American farmers may need to pay attention to Wal-Mart business practices as they look for ways to survive in a global economy.
“People either love Wal-Mart or hate it,” said former U.S. Rep. Charles Stenholm, “but (the company) is tremendously competitive. The working men and women who get good prices like it. Competitors who can't compete, don't.”
Stenholm, who recently signed on with a Washington, D.C., law firm as an agricultural advisor after losing the congressional seat he'd held for 26 years, spoke at the recent Conservation Tillage, Cotton and Rice Conference in Houston, Texas, and encouraged farmers to do everything possible to improve efficiency and to conserve resources.
The marketplace, he said, will play an increasingly important role in on-farm decisions. He said farmers can look to Wal-Mart and airlines for models of how and how not to run their businesses.
“The airlines that have streamlined and improved efficiency will survive,” he said. “The ones that will not won't make it.”
He said airline pricing defies common-sense. “If airlines are losing money, why do they keep doing what they are doing?”
He said farmers can't afford that kind of management. “Farmers have to change their way of thinking, and that's always hard to do. I was privileged to participate in five different farm programs and each was different and moved more into the marketplace.”
That marketplace is no longer the local gin or elevator. International trade agreements affect farmers' profit potential, he said. “Today, 96 percent of the world population lives outside the United States. It makes little sense to focus on only 4 percent of the world population. The future lies in the international market. Like it or not, trade promotion authority is necessary. We have to get our government negotiators at the table to talk and determine how trade will affect our producers.”
Stenholm said the U.S. government must stand shoulder-to-shoulder with its farmers and other producers.
He said farm legislation will continue to focus more on environmental concerns. “The 2002 bill was the greenest ever. The next one will be greener, and I will be for it. Conservation is essential to farmers and landowners.”
He said conservation and increased efficiency go hand-in-hand. “Growers are going to conservation tillage primarily because it is more efficient. We have to make it work even better. God's not making any more land, so we have to take care of what we have.”
Stenholm said U.S. trade negotiators should look hard at the World Trade Organization and develop a better agreement. “We need a new WTO agreement, better than the one we have. We also need to stop making the bilateral agreements one at a time. That will get us in trouble eventually. We need a guidepost for what our trade negotiators should do to help our producers.”
He said allowing agriculture to be singled out in international trade is a mistake.
Stenholm said China must “change a lot faster than they want to. We have to get tougher with China.” He said the Chinese complain about other countries' subsidies but create their own by manipulating their currency. “Australia has also eliminated subsidies but has created a currency advantage.”
He said the declining value of the U.S. dollar makes us more competitive but it can decrease only so far before hurting the economy. “The marketplace will be brutal if we don't get our fiscal house in order.”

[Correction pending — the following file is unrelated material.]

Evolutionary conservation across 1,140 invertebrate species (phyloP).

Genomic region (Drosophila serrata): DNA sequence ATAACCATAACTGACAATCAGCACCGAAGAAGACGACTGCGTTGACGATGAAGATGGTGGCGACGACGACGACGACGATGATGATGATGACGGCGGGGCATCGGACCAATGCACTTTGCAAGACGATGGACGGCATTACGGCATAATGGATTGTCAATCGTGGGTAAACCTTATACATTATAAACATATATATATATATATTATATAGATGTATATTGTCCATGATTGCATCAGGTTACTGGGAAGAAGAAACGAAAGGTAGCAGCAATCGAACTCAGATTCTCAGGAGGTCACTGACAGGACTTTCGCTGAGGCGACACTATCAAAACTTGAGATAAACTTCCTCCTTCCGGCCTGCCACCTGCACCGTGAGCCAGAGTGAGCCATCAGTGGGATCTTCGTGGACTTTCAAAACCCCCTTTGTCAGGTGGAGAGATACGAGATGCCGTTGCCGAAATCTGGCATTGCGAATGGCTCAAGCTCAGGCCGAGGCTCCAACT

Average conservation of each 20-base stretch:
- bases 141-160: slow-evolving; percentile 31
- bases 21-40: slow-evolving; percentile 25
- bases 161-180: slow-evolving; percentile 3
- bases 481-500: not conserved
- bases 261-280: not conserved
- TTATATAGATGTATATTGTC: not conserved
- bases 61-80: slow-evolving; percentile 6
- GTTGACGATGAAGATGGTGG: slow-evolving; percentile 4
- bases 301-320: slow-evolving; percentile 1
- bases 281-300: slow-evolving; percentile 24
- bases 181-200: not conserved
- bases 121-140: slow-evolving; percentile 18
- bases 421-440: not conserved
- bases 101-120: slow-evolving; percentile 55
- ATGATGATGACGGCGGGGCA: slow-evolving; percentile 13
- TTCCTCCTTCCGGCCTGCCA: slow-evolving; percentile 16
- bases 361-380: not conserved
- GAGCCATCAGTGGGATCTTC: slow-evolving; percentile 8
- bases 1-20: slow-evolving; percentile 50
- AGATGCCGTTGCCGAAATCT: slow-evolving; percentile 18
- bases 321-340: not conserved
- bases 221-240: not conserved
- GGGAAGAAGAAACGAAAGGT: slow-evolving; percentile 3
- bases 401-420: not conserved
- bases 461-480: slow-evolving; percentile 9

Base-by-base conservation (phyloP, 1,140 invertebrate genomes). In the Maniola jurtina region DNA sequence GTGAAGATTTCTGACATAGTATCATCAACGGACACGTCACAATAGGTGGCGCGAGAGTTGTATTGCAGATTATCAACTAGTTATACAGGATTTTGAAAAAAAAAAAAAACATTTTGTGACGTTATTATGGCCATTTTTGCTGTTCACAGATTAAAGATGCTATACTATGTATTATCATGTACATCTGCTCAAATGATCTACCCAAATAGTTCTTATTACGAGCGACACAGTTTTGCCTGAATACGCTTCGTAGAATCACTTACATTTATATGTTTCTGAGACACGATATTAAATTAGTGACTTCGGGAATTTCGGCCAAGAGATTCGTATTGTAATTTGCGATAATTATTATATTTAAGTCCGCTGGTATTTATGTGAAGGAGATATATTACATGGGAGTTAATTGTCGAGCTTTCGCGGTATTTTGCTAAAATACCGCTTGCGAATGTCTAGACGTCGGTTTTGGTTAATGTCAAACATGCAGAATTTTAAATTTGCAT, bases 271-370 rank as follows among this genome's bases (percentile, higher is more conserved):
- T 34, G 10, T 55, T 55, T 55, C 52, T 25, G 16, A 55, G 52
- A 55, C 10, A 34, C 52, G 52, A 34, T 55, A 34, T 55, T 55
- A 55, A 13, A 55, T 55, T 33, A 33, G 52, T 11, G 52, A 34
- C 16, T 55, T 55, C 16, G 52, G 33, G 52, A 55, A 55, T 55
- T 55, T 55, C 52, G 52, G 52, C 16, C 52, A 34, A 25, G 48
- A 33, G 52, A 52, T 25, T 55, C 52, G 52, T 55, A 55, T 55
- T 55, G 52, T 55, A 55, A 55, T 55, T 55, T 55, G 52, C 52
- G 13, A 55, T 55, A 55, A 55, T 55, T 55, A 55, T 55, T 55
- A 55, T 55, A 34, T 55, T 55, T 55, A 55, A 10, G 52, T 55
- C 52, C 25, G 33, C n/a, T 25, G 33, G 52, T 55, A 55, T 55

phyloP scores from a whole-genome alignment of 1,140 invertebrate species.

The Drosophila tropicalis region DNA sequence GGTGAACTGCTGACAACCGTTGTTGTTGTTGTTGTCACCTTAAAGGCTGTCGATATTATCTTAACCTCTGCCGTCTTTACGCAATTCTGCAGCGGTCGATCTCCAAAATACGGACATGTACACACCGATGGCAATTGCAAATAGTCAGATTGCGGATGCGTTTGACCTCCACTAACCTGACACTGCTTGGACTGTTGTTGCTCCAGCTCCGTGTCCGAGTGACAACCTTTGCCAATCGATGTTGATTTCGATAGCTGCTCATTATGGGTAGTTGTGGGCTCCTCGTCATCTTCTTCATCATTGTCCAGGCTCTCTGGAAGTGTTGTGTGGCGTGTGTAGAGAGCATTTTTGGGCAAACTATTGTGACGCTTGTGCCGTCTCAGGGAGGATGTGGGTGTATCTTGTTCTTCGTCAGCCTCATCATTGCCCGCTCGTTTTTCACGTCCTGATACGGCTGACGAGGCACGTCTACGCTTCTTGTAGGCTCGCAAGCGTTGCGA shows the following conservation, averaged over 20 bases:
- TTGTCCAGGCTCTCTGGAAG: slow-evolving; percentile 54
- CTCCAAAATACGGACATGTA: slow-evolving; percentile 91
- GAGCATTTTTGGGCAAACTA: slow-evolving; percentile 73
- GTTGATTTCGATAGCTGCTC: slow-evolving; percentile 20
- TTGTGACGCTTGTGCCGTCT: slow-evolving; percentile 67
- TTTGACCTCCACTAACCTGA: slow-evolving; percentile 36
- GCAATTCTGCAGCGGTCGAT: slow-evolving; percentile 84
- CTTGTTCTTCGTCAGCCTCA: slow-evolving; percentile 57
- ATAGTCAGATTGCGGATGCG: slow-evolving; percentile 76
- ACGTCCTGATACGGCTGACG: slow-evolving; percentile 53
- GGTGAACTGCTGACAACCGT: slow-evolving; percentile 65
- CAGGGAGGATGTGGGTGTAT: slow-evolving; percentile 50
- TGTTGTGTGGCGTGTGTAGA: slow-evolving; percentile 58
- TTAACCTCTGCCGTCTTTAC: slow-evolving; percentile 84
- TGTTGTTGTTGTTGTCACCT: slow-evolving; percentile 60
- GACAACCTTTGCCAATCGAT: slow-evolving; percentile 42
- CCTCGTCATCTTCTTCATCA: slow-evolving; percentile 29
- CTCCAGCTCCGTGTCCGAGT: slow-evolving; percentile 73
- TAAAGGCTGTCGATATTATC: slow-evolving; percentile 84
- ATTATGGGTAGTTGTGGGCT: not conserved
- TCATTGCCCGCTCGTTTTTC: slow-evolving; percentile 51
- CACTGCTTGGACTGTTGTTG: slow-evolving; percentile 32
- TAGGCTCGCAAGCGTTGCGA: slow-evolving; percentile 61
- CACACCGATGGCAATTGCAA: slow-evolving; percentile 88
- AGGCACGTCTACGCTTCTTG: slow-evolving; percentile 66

He said farmers, as well as other Americans, should be concerned about who our bankers are — China and Japan. “The administration said deficits don't matter, but look at the economy. I'm a believer in the marketplace and the United States is not immune (to the way it works). There is a limit on how much money the United States can borrow before our bankers say that's the limit or start imposing high interest rates. I hope I'm wrong, but I don't think this will last forever. The market will determine what we do. The international market is ruthless and we must compete as efficiently as we can or it will whip us.”
Stenholm said farm organizations will be tested this congressional session to preserve the farm bill. “It's on the line. We re-opened it last year when we passed the disaster bill.”
A big concern, he said, is maintaining coalitions with environmental groups that helped pass the 2002 law. “How will they react now that we have reneged on our promise? How much support will we get next time?”
He expects agricultural programs to take some hits as Congress trims the budget to get the burgeoning deficit under control. “Agricultural organizations have to take a hard look at their programs and determine which cuts will do the least damage.”
Stenholm said other challenges for farm and ranch economies include assuring the public that BSE (mad cow disease) stays out of the U.S. food supply. “So far, American consumers have not reacted strongly to recent discoveries of BSE cattle in Canada. We do not have a BSE problem in the United States. I don't think we will have a problem because we learned from the Europeans. We removed meat and bone scraps from cattle feed.
“But individual animal identification is critical for the cattle business. Market risk factors exist. The market dropped 4 cents per pound in a few days after the latest BSE identification in Canada. We can't afford that; our margins are not that high to begin with.”
He said continued efforts in technology development will be crucial for agriculture. Nutrition, he said, also must be a key part of any farm bill.
Stenholm said the country's agricultural program will do well if Congress and trade negotiators just apply a little “West Texas tractor-seat common sense,” to solving problems. “We have opportunities,” Stenholm said, “and we will meet those opportunities with continued persistence.”
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